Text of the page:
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Transubstantiation (or the change of the substance of bread and wine) in the Supper of the Lord, cannot be proved by holy Writ; but is repugnant to the plain words of Scripture, overthroweth the nature of a Sacrament, and hath given occasion to many superst.i.tions.
The Body of Christ is given, taken, and eaten, in the Supper, only after an heavenly and spiritual manner. And the mean whereby the Body of Christ is received and eaten in the Supper is faith.
The Sacrament of the Lord's Supper was not by Christ's ordinance reserved, carried about, lifted up, or worshipped.
XXIX. _Of the Wicked which eat not the Body of Christ in the use of the Lord's Supper_.
The wicked, and such as be void of a lively faith, although they do carnally and visibly press with their teeth (as Saint Augustine saith) the Sacrament of the Body and Blood of Christ, yet in no wise are they partakers of Christ: but rather to their condemnation do eat and drink the sign or Sacrament of so great a thing.
x.x.x. _Of both kinds_.
The Cup of the Lord is not to be denied to the Lay-people: for both the parts of the Lord's Sacrament, by Christ's ordinance and commandment, ought to be ministered to all Christian men alike.
x.x.xI. _Of the one Oblation of Christ finished upon the Cross_.
The Offering of Christ once made is that perfect redemption, propitiation, and satisfaction, for all the sins of the whole world, both original and actual; and there is none other satisfaction for sin, but that alone. Wherefore the sacrifices of Ma.s.ses, in the which it was commonly said, that the Priests did offer Christ for the quick and the dead, to have remission of pain or guilt, were blasphemous fables, and dangerous deceits.
x.x.xII. _Of the Marriage of Priests_.
Bishops, Priests, and Deacons, are not commanded by G.o.d's Law, either to vow the estate of single life, or to abstain from marriage. Therefore it is lawful for them, as for all other Christian men, to marry at their own discretion, as they shall judge the same to serve better to G.o.dliness.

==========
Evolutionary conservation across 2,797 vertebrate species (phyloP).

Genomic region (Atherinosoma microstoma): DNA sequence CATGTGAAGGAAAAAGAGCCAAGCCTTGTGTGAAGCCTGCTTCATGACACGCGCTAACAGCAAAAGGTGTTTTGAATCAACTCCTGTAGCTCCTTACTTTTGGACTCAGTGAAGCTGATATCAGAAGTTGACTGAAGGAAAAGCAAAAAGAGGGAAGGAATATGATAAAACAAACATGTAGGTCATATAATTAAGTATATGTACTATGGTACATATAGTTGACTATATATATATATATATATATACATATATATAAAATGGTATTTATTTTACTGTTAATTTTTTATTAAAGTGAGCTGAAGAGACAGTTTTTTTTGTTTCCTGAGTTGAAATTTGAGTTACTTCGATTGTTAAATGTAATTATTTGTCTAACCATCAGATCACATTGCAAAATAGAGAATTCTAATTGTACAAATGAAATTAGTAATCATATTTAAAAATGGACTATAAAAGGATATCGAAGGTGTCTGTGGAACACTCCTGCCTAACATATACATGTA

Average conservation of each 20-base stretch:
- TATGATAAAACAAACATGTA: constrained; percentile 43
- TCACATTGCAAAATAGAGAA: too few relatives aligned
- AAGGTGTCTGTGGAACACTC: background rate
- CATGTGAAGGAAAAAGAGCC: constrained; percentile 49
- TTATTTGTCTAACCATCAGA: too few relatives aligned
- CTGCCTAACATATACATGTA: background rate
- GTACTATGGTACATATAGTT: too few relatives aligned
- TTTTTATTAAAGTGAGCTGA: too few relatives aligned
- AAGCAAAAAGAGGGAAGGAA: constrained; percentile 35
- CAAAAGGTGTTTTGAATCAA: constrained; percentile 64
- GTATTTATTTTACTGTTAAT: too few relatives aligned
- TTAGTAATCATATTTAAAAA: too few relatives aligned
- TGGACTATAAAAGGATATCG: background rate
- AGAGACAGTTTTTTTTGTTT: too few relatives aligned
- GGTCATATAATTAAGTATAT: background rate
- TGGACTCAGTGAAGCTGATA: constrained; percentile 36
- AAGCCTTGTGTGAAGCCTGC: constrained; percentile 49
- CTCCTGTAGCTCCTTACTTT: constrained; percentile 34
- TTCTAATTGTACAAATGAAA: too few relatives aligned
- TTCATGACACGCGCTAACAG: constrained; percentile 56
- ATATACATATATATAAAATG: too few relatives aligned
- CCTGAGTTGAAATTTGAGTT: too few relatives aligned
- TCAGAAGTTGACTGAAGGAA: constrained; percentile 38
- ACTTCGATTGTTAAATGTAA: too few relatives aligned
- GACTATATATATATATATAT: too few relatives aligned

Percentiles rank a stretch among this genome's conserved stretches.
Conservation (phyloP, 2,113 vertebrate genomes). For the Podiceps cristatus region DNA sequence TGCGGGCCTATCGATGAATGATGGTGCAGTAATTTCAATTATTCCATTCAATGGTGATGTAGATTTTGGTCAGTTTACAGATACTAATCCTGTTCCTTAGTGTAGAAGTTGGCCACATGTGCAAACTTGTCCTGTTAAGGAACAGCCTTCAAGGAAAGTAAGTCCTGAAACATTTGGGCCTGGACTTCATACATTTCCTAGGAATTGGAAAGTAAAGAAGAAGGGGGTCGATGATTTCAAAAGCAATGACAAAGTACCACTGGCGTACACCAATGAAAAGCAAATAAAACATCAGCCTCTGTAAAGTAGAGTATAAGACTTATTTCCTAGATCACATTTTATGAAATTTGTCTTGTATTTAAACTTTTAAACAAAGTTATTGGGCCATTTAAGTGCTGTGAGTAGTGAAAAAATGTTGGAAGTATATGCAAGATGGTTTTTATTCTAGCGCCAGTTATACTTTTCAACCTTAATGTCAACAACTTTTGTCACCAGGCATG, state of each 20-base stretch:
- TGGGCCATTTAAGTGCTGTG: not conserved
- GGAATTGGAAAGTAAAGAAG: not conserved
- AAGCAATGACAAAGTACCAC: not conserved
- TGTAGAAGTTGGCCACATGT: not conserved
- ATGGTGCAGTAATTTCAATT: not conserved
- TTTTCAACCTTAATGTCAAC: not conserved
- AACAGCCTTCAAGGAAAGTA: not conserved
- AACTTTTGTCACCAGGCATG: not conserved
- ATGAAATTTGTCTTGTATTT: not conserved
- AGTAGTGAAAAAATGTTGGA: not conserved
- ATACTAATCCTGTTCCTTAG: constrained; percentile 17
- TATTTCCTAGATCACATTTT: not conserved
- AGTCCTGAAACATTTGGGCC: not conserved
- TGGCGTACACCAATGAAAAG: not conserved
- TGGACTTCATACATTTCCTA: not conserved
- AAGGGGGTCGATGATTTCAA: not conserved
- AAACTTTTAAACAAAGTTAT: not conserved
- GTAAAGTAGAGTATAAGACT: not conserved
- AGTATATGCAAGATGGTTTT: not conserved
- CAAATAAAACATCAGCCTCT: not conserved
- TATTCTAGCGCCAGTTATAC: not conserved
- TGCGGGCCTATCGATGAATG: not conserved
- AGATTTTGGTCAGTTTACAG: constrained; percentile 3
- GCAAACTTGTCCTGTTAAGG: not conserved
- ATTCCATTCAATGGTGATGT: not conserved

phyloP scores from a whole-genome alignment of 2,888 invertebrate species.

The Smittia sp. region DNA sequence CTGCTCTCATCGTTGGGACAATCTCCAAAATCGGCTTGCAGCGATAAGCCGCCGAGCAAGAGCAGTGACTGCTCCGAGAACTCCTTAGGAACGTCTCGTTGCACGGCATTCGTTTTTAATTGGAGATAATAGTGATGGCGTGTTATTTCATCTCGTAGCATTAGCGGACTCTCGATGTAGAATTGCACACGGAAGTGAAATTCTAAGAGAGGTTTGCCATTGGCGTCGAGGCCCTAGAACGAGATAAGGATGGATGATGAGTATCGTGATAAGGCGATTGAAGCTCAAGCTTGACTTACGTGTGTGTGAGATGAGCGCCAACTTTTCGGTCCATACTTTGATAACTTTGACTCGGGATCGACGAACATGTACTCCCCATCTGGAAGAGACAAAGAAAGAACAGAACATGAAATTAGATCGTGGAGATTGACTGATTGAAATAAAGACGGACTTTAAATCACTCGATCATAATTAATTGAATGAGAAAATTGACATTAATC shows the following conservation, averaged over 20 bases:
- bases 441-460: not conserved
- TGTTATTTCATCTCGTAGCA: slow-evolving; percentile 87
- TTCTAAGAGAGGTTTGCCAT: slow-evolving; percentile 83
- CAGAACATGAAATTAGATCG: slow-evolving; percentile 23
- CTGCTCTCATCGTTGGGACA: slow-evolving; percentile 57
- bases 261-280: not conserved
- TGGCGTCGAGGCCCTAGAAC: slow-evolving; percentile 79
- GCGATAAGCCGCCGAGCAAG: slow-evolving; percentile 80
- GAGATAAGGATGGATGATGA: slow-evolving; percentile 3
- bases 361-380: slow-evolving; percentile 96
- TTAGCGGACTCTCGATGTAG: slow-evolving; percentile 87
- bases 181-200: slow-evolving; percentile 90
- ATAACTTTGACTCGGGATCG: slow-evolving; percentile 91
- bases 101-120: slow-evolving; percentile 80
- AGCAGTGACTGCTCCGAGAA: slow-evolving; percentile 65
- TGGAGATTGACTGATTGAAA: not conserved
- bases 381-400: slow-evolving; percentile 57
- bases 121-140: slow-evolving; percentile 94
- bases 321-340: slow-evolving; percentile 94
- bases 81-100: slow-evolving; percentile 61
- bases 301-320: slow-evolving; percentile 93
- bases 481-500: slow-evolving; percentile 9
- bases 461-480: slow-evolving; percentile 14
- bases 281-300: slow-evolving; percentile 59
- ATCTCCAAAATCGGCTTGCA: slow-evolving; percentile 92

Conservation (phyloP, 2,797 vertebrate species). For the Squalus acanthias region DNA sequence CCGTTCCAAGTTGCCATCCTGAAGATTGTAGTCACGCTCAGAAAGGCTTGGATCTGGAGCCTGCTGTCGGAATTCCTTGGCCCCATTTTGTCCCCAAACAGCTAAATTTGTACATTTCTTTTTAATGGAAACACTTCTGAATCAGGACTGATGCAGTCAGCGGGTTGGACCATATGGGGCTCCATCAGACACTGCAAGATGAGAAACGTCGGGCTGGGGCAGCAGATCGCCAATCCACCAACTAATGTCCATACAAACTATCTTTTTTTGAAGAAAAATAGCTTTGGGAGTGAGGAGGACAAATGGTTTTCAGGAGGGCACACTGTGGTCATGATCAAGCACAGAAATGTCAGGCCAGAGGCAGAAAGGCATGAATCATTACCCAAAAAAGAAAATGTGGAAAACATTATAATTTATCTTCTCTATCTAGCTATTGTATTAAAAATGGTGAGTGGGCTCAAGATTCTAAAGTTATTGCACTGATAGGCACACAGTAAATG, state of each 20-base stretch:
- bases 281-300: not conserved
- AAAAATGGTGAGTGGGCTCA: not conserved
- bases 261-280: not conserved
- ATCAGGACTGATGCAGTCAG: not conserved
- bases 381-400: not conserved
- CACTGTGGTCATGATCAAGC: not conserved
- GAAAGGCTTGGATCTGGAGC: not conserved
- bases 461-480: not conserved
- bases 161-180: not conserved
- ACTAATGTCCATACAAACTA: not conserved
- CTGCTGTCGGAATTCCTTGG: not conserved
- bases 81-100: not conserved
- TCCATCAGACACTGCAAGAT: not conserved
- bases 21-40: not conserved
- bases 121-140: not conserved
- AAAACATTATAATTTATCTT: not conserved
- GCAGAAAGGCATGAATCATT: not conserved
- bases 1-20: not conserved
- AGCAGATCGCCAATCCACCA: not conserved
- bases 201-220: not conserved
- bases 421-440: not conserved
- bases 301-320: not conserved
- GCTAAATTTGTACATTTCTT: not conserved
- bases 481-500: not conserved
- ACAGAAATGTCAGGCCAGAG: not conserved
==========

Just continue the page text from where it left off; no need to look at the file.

x.x.xIII. _Of excommunicate Persons, how they are to be avoided_.
That person which by open denunciation of the Church is rightly cut off from the unity of the Church, and excommunicated, ought to be taken of the whole mult.i.tude of the faithful, as an Heathen and Publican, until he be openly reconciled by penance, and received into the Church by a judge that hath authority thereunto.
x.x.xIV. _Of the Traditions of the Church_.
It is not necessary that Traditions and Ceremonies be in all places one, and utterly like; for at all times they have been divers, and may be changed according to the diversities of countries, times, and men's manners, so that nothing be ordained against G.o.d's Word.
Whosoever through his private judgement, willingly and purposely, doth openly break the Traditions and Ceremonies of the Church, which be not repugnant to the Word of G.o.d, and be ordained and approved by common authority, ought to be rebuked openly, (that others may fear to do the like,) as he that offendeth against the common order of the Church, and hurteth the authority of the Magistrate, and woundeth the consciences of the weak brethren.
Every particular or national Church hath authority to ordain, change, and abolish, Ceremonies or Rites of the Church ordained only by man's authority, so that all things be done to edifying.
x.x.xV. _Of the Homilies_.